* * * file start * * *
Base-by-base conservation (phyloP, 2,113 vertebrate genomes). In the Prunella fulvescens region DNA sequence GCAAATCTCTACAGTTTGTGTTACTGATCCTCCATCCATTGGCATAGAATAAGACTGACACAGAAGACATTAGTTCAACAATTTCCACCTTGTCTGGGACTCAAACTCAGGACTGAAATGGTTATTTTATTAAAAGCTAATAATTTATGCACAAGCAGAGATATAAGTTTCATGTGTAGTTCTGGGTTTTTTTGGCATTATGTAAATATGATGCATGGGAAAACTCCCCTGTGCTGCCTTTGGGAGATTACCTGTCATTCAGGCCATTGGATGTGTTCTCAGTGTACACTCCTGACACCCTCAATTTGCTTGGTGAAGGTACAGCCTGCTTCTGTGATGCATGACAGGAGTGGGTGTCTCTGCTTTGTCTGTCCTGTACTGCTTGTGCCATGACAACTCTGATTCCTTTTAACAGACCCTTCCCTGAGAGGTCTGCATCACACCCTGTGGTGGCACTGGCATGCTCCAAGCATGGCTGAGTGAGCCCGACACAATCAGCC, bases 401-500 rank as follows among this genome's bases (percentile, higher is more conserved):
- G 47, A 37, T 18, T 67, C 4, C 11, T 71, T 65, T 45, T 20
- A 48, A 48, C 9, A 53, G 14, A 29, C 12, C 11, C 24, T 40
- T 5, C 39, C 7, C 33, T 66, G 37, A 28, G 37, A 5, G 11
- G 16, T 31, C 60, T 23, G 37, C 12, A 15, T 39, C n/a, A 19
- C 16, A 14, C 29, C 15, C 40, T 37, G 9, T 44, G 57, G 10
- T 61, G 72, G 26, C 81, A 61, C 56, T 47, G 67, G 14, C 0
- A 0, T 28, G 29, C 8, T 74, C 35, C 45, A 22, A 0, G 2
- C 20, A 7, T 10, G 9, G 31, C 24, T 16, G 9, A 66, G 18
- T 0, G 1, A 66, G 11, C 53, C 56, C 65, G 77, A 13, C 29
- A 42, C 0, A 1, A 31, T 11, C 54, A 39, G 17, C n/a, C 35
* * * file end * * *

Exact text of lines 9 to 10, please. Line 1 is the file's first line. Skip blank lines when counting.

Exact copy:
- C 20, A 7, T 10, G 9, G 31, C 24, T 16, G 9, A 66, G 18
- T 0, G 1, A 66, G 11, C 53, C 56, C 65, G 77, A 13, C 29